Bahrain Works Ministry takes legal actions against 70 for feeding sewer with fatty substances | THE DAILY TRIBUNE | KINGDOM OF BAHRAIN

Bahrain Works Ministry takes legal actions against 70 for feeding sewer with fatty substances

TDT | Manama    

The Daily Tribune –

Many seems to be unaware of the extensive sewer system running beneath the streets of Bahrain. If you are one among them, know that these systems are instrumental in clearing our sewage and keeping our lives smooth.

However, modern society seems to ignore this and is flushing the drains with fats, grease, oil and other things. The result - all of them congeal together to form, what experts call, a fatberg.

What do they do?

They block drains, break pipes, and cause localised flooding. Went it happens, lives go awry. Authorities here say they are fighting this menace here in the Kingdom too. They have also pinpointed the troublemakers.

Works Ministry says cafeterias, restaurants and kitchen units are greatly responsible for feeding the fatbergs choking the sewers in the Kingdom. This issue vexes public works officials and costs tax-payers thousands of dinars.

Eateries in the Kingdom, a Works Ministry report says, are contributing to the clogging by failing to instal grease traps and other control measures. “This means that fat, oil and grease from such places are finding their way directly into the network’s pipes and drains, destroying it.”

“During the first half of the year, the ministry detected and took legal actions against 70 such violators,” the report said. Judicial control officers at the Ministry of Justice, Islamic Affairs and Endowments detected the violations.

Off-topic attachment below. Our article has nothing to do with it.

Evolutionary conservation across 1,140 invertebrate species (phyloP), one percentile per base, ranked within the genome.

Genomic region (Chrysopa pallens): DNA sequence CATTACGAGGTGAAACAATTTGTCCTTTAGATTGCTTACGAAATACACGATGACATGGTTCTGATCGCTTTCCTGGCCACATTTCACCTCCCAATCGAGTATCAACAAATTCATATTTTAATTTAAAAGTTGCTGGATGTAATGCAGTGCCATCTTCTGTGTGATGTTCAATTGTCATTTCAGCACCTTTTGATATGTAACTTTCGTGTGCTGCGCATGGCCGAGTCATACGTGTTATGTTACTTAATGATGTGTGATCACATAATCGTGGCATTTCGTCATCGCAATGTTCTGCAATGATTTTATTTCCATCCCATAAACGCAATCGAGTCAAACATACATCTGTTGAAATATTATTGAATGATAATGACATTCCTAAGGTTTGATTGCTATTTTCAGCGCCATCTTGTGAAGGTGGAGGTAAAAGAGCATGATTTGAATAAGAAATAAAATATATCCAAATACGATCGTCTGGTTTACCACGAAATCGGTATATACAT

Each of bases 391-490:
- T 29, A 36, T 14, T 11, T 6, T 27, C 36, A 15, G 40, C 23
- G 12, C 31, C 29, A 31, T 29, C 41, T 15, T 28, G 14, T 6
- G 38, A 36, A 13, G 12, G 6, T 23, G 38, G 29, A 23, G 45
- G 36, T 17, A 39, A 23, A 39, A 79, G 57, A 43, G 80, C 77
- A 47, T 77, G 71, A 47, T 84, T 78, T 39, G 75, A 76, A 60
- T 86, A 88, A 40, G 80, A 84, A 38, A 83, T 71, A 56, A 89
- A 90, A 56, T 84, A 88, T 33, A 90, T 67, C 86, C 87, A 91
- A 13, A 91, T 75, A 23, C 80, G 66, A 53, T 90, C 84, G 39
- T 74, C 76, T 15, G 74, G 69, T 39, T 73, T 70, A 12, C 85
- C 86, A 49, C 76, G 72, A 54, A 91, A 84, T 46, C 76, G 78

Of the 70 violations recorded, 60 were for feeding the network with prohibited materials, six for unlicenced connections, three for working without a permit and one for unauthorised discharge. The judicial control officers served notices to all violators after inspecting the site. Officers also met the people responsible for the action and asked them to correct them within a prescribed time.

In this regard, the Works Ministry stressed the importance of awareness campaigns on the proper use of control mechanisms and their significant impact on the efficiency and effectiveness of wastewater transportation and treatment process.

The works ministry said it had involved the Ministry of Trade and Industry in issuing and renewing commercial registrations to ensure compliance, especially where fat traps are a must.

What does the law say?

Law No. 33 of 2006 aims at regulating sewage disposal and surface water drainage to protect the environment against pollution.

Article 7 deals with precautions to be taken by the licensee to prevent damages to the environment and public health. The law also states that it is illegal to link drainages to public sewage facilities without obtaining a licence and throw, dispose or allow discharge of materials that could damage the network.

The ministry says it’s also illegal to feed public sewage networks with discolouring materials, petroleum, alcohol, calcium carbide, yeast, highly acidic or alkaline substances, industrial detergents, cyanide and sulphide compounds, tar, oils, greases and similar substances.